Cardiovascular disorders biological samples & experimental services

What are cardiovascular disorders?

Cardiovascular disorders refer to a wide range of medical conditions that affect the heart and blood vessels. They can cause a variety of symptoms, including chest pain, shortness of breath, heart palpitations, and weakness or numbness in the limbs. Some of the most common types of cardiovascular disorders include coronary artery disease, heart failure, arrhythmia, stroke, hypertension, or aortic aneurysm.

Cardiovascular diseases are a major area of research, with many ongoing studies aimed at improving our understanding of these conditions and developing new treatments and preventative strategies. Researchers are working to develop new treatments using precision medicine that are tailored to the specific genetic and molecular characteristics of each patient's disease. Advances in imaging technology and other diagnostic techniques are enabling doctors to diagnose and monitor cardiovascular diseases with less invasive procedures.

What types of samples are used in cardiovascular research?

There are a variety of different types of samples that are used in cardiovascular research, depending on the specific research question and study design. Some common types of samples include:

Blood samples

Blood samples are commonly used in cardiovascular research to measure levels of various biological markers, such as cholesterol, glucose, and hormones. They can also be used to study genetic markers, such as mutations and variants, that may be associated with cardiovascular disease.

Tissue samples

Tissue samples, such as heart tissue or blood vessel samples, can be obtained from animal models or from human patients undergoing surgery or biopsy. These samples can be used to study the cellular and molecular changes that occur in the heart and blood vessels in response to disease or injury.

Imaging data

Imaging data, such as X-rays, CT scans, and MRI scans, can provide valuable information about the structure and function of the heart and blood vessels. This information can be used to study the progression of cardiovascular disease, and to develop new diagnostic and therapeutic strategies.

Clinical data

Clinical data, such as patient medical records and demographic information, can be used to study the relationship between various risk factors, such as age, gender, and lifestyle factors, and the development of cardiovascular disease.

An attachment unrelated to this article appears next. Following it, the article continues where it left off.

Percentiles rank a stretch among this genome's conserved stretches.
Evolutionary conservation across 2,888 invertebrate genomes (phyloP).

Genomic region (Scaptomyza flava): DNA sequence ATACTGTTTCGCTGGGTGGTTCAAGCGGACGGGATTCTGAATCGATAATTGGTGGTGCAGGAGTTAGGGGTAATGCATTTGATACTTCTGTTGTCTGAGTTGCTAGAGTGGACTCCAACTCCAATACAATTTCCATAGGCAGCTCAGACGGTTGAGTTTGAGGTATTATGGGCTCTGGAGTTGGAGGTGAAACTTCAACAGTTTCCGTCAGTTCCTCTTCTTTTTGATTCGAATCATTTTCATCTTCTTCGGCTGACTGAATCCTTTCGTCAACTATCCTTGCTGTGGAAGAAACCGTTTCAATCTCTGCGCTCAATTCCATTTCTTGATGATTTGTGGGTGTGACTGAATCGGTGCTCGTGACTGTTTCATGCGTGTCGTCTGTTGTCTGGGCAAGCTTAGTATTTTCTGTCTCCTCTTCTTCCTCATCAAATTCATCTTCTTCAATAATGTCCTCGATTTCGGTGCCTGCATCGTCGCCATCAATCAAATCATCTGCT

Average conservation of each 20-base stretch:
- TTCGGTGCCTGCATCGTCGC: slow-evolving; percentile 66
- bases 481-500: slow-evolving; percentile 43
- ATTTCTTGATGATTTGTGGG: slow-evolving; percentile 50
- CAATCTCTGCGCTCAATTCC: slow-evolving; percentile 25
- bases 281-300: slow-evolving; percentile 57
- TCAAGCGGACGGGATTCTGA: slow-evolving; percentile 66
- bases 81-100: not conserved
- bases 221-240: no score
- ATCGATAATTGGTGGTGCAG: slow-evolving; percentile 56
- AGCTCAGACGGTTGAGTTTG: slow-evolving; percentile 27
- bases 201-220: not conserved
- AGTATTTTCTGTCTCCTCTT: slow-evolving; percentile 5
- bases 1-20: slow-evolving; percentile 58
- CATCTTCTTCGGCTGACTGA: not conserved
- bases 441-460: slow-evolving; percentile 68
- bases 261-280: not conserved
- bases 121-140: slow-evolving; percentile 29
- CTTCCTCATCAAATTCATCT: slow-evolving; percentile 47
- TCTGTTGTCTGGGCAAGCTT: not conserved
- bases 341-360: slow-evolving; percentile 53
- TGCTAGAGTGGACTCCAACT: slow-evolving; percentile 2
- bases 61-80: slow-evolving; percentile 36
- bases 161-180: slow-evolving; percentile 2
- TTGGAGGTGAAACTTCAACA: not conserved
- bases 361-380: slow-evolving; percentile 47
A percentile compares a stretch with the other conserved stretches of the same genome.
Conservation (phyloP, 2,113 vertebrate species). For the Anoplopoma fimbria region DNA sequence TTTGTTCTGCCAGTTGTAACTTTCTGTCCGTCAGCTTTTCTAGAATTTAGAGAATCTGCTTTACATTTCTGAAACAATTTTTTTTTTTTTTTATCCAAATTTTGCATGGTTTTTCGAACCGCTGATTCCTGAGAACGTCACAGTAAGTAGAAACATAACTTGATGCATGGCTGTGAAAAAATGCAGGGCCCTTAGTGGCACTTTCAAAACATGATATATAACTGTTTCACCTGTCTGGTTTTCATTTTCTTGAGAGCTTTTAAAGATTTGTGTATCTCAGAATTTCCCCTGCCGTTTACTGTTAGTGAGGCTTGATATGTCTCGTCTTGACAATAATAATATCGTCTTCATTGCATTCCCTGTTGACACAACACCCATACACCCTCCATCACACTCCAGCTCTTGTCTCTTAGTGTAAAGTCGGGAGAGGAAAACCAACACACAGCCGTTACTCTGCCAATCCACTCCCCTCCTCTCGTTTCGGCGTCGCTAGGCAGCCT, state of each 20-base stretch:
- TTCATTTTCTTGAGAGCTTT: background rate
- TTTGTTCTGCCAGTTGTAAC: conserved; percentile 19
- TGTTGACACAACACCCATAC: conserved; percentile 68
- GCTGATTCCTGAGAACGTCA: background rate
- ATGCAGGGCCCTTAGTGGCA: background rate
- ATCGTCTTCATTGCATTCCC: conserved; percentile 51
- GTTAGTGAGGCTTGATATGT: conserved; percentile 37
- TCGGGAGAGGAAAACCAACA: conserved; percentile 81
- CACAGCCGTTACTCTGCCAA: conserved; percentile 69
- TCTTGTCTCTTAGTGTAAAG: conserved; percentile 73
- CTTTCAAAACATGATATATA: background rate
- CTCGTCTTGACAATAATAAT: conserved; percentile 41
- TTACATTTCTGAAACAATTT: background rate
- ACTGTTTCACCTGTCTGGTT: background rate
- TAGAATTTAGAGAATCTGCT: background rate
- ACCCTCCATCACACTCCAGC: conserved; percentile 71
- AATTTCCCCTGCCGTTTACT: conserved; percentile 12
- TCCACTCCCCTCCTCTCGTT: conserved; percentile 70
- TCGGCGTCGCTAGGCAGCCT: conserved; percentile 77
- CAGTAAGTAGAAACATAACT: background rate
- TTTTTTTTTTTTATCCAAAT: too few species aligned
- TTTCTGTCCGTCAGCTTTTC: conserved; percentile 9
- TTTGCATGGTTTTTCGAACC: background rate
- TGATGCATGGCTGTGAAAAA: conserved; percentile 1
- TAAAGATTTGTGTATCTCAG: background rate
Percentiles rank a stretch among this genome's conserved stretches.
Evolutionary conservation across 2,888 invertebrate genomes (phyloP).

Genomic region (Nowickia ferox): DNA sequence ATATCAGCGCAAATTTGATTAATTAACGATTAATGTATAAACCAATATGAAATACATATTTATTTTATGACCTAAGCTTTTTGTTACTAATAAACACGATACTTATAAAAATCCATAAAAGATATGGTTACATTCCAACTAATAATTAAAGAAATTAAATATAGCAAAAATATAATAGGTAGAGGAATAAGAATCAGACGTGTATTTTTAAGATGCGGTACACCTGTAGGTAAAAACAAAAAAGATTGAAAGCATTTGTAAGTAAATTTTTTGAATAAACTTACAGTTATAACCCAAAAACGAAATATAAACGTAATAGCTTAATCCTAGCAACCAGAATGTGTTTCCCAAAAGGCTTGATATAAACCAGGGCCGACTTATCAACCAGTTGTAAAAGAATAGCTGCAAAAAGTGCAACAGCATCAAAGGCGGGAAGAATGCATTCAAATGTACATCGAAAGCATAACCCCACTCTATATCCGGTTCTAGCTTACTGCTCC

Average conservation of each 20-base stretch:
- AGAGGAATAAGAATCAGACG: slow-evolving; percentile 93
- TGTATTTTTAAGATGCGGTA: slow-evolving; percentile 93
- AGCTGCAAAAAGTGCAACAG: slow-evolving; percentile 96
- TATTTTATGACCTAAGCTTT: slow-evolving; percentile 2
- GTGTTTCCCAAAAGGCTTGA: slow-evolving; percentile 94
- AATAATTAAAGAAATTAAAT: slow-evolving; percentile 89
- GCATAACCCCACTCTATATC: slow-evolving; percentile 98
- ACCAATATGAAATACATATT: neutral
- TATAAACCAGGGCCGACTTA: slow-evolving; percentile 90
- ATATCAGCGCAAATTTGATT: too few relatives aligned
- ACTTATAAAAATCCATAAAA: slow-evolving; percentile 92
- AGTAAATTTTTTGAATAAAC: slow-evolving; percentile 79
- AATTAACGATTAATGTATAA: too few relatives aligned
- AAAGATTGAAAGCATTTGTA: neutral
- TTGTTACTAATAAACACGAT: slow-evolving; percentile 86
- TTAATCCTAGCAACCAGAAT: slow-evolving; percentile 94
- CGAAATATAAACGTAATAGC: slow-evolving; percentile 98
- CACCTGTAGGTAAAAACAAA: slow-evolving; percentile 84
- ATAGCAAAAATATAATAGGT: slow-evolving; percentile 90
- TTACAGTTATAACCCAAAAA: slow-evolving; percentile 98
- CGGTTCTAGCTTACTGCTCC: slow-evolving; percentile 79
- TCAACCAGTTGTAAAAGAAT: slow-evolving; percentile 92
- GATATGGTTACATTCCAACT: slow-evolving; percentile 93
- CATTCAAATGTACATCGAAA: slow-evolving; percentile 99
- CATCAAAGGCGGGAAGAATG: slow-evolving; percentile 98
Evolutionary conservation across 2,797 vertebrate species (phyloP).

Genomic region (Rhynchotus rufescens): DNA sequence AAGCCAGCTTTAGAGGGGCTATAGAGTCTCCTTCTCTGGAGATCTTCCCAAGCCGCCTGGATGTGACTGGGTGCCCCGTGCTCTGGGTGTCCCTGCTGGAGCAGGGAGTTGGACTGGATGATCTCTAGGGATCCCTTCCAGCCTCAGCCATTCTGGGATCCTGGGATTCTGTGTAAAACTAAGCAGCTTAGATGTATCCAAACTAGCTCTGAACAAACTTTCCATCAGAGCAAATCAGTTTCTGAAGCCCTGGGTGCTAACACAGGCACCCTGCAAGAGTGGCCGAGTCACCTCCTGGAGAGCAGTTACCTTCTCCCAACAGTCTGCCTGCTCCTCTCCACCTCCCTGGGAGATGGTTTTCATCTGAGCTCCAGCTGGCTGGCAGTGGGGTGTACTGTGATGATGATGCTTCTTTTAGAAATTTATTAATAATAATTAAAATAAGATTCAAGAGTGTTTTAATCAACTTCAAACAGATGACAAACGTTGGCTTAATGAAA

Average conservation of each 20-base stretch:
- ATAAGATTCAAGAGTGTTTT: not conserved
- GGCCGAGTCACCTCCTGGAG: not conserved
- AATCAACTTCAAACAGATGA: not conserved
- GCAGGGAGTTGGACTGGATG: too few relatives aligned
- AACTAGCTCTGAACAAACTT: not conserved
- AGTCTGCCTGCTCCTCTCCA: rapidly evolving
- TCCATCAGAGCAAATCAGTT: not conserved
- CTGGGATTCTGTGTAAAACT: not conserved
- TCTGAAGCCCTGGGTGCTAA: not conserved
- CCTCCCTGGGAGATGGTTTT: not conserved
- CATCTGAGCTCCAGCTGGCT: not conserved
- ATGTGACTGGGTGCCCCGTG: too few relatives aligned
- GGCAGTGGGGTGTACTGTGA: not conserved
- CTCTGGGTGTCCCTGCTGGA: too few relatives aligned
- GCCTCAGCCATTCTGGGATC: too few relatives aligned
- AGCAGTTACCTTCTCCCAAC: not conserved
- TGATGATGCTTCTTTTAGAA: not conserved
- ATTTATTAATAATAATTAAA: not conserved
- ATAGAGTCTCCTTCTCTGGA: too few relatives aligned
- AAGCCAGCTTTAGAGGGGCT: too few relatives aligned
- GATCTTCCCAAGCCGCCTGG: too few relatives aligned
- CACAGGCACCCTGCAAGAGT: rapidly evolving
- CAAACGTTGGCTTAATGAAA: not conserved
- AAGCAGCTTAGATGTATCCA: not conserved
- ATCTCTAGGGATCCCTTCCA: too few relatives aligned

Saliva samples

Saliva samples can be used to study genetic changes associated with blood disorders.

These are just a few examples of the types of samples that are commonly used in cardiovascular research. The specific type of sample that is used will depend on the research question and the study design, and may involve multiple types of samples to provide a more complete understanding of the disease.

Samples blood Labtoo 200-1

Available types of cardiovascular diseases biological samples

  • Tissues
    • Fresh tissues
    • Frozen tissues (OCT and FF)
    • FFPE tissues
    • Healthy tissues
  • Blood derivatives
    • Whole blood
    • PBMC
    • Plasma
    • Serum
    • Leukapheresis
  • Biofluids
    • Urine
    • Stool/Feces
    • Saliva
    • Mucosal swabs
  • Data and Imaging
Our service identifies sample sources able to prepare and transfer a sample collection for any given project. Just ask our team to discuss your project!

Types of Collections

  • Retrospective: we can look into existing biobank collections 
  • Prospective: we can set up clinical collection specific to a given project

Experimental models used in heart and vascular disorder R&D

There are several experimental models used in cardiovascular disorder research and development, including:

Cell culture models: In vitro models, such as cell lines derived from human or animal tissues, can be used to study the behavior of individual cells in the laboratory. This can provide important information about the cellular and molecular changes that occur in response to disease or injury and can be used to test new drugs or therapies.